Caretakers start out very young.

Horns, Horns, and more Horns

It is no great revelation to any Watusi enthusiast whether a cattle owner or not that the most important and distinguishing feature of this species is the horn. Most of us are aware that the Watusi breed is composed of animals with huge, heavy and long horns. The heaviest and longest of all cattle breeds in the world. But not everyone is really aware just how difficult it is to come up with those fantastic horns.

Just because an animal is a Watusi or part Watusi does not mean that it will of necessity grow huge, long horns. It is true that the genetics of the breed will generally cause most individuals to develop better horn than other breeds, but the real value of the animal increases when they are compared with other Watusi, not with other breeds. To be exceptional when compared to others in your own breed requires a genetic quality that must be nurtured and carefully planned. With this in mind the upbreeding program was launched.

Individual Watusi breeders, in search of the ever-elusive better horn have tried various feeds, combinations of bloodlines and combinations of breeds. The results so far have been quite impressive. Overall we have developed a fine group of animals with good horn base and length. Some individual members of this crossbreeding program are now sporting what should be described as exceptional horn. There are percentage animals that will rival some of the best foundation pure and outshine many of the average foundation pure. Needless to say, heredity does play an important part here. With few exceptions the better the horned ancestors, the better the horned offspring.

It appears in most of our herds and experience that the bulls themselves sport the widest horn base, probably an evolutionary development for growth of the horn in the battles with others of their species over the cows and breeding rights. The cows as a general rule grow the most length, again probably an evolutionary development used to protect the young from predators. We enthusiasts want is all, large base and long length in both bulls and cows.

If we try to research the statistics of this breed we are very disappointed. It appears that not many scholars are even aware of the existence of Watusi (Ankole) cattle, let along have much information on them, their history, development or specifications.

Circumference of the horn base varies tremendously. Small bases would start at about 8 to 10 inches; at this circumference the horn is still slightly larger than most other breeds. Even with a base this small the length of the horn can reach great distances. I have personally measured several long horned Watusi cows and am continually shocked by what a small increase it takes to make a tremendous difference in appearance to the circumference. For instance, I have two skulls from mature Foundation Pure cows of average quality. One of these cows measures 12 inches in circumference; each horn is 36 inches in length but only 46 inches tip to tip as she was an upswept shape. The other skull measures 12.5 inches in circumference, 31 inches in length to each horn and 59.5 inches from tip to tip. This last cow impressed people as being much heavier horned than the first, with actually smaller horns and only ½ inch additional base.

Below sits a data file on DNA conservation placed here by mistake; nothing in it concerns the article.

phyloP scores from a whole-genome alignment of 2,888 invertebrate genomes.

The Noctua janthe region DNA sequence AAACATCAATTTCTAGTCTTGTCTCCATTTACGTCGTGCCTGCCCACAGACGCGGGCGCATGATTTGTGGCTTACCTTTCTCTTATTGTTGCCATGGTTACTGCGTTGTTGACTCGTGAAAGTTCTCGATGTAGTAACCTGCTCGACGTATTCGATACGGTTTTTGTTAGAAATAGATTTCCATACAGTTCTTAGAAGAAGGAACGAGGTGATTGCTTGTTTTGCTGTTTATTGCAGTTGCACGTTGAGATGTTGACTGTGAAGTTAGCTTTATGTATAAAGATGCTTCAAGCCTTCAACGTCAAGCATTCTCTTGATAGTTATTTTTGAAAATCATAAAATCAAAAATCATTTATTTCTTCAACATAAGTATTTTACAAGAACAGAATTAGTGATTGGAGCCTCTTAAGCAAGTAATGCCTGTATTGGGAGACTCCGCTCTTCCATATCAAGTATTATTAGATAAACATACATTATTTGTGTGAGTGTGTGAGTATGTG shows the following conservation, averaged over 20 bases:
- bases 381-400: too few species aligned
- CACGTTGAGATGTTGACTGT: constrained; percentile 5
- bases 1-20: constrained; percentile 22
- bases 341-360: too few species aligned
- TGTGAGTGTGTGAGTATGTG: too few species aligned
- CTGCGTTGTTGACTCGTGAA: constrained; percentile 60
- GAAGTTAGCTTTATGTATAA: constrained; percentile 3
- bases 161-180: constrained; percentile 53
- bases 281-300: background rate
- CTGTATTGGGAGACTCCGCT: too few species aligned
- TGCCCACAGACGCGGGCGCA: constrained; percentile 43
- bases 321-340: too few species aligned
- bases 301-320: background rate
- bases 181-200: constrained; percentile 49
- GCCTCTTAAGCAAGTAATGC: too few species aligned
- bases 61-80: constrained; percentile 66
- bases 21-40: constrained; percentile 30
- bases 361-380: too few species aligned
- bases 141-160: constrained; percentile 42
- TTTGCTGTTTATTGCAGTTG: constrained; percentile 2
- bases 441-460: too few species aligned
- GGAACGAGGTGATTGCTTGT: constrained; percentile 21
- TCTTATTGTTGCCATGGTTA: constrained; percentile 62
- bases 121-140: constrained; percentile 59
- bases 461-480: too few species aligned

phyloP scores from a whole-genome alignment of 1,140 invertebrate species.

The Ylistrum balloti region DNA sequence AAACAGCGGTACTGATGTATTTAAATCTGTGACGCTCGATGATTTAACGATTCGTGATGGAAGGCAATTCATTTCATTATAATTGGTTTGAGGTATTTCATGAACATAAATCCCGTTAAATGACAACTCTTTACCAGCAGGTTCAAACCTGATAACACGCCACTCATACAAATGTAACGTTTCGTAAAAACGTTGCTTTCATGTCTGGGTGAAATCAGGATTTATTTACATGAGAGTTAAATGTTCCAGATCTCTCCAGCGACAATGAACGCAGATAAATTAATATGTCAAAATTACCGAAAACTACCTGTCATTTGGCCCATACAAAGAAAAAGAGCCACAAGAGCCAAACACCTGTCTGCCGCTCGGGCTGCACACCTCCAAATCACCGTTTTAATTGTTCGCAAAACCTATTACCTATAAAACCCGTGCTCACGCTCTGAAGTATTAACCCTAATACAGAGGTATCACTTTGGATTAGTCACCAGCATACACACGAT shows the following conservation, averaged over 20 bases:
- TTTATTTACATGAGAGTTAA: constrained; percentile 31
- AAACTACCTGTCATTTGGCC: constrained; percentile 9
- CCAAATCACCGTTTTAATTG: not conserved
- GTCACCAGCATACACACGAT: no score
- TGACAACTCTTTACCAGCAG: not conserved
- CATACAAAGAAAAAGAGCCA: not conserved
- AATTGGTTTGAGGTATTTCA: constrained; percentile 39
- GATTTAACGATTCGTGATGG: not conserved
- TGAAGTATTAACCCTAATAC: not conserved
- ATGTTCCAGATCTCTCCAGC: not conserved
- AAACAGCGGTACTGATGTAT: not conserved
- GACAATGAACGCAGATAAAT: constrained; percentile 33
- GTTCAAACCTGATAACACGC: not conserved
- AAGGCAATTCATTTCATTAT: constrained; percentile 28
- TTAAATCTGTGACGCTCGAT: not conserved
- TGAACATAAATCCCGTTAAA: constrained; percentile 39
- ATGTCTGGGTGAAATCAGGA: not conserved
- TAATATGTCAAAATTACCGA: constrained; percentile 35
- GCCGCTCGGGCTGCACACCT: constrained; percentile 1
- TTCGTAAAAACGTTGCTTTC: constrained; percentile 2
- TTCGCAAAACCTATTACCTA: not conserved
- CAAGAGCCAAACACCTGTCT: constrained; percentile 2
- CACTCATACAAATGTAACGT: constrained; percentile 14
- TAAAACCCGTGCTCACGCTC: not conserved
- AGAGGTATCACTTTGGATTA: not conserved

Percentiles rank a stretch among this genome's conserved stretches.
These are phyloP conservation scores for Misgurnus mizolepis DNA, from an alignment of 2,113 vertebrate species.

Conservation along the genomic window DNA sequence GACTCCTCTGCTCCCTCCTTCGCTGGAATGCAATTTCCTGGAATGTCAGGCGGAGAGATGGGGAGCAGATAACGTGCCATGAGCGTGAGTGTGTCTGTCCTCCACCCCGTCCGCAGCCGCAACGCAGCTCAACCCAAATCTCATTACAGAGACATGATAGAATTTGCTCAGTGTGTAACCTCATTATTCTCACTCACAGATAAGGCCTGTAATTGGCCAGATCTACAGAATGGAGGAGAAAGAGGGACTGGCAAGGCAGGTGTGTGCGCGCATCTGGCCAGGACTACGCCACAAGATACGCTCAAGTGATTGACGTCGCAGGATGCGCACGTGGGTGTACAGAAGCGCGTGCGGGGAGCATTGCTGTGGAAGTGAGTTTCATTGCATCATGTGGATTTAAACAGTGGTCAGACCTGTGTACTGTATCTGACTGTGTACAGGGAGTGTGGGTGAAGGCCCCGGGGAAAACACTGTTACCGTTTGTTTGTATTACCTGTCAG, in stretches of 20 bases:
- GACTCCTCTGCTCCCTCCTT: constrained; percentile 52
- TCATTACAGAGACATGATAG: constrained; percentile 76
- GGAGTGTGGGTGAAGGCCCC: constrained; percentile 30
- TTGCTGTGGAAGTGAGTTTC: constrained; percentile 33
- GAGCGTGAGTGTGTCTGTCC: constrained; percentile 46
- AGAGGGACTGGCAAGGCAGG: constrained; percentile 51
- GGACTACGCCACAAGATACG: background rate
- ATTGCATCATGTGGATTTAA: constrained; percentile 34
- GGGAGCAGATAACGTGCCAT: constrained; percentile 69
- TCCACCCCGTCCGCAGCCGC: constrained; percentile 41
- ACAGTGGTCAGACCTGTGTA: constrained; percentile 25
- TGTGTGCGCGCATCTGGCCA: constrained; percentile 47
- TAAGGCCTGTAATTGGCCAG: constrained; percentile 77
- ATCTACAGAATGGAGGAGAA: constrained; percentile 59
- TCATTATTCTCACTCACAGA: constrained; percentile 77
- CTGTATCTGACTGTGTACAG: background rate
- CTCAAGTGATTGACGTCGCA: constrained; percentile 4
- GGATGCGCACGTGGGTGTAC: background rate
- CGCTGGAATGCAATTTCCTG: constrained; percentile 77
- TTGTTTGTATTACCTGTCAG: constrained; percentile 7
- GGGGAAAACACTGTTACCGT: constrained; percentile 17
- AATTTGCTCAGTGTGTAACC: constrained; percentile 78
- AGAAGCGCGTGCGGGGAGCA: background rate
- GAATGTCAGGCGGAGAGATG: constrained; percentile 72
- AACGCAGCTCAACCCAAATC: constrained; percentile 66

We have several cows with 18-inch circumference and over 30-inch length to each horn; they walk with a rolling motion to balance these huge appendages. Photos and faraway pasture views do not do these animals justice, one needs to get close up and personal, then even 10 inches is big!

The photos that accompany this article are of two particular percentage cattle that we chose as an example of what a controlled cross breeding program can produce. The cow shown with her calf is a ¾ cross (¼ being longhorn) named Country Special bred by Zavislan Ranches. For quality this cow could stand against most foundation pure in the country, she had a good solid base, obviously long length and she is still young. A fine example of what a controlled breeding program can produce.

The second photo is a young Native Pure bull named EAP African Sam, bred by Exotic Animal Paradise. Sam is unique in that he has a horn base that is unbelievable. Still growing in breadth and length they are already 21.5 inches in circumference. The next challenge is with the offspring of this sort of quality horned individuals.

As Don Zavislan describes in his article, which is reprinted in this issue of Watusi World, there are a variety of differing horn styles, shapes, and sizes. He further points out that we need to keep complete records of our attempts at improving the breed, even or maybe especially the failures. This breed is represented by very few animals in comparison to most other breeds, which makes is all the more important that we keep track of every little scrap of information if we are ever going to be able to accurately predict what future generations will be like.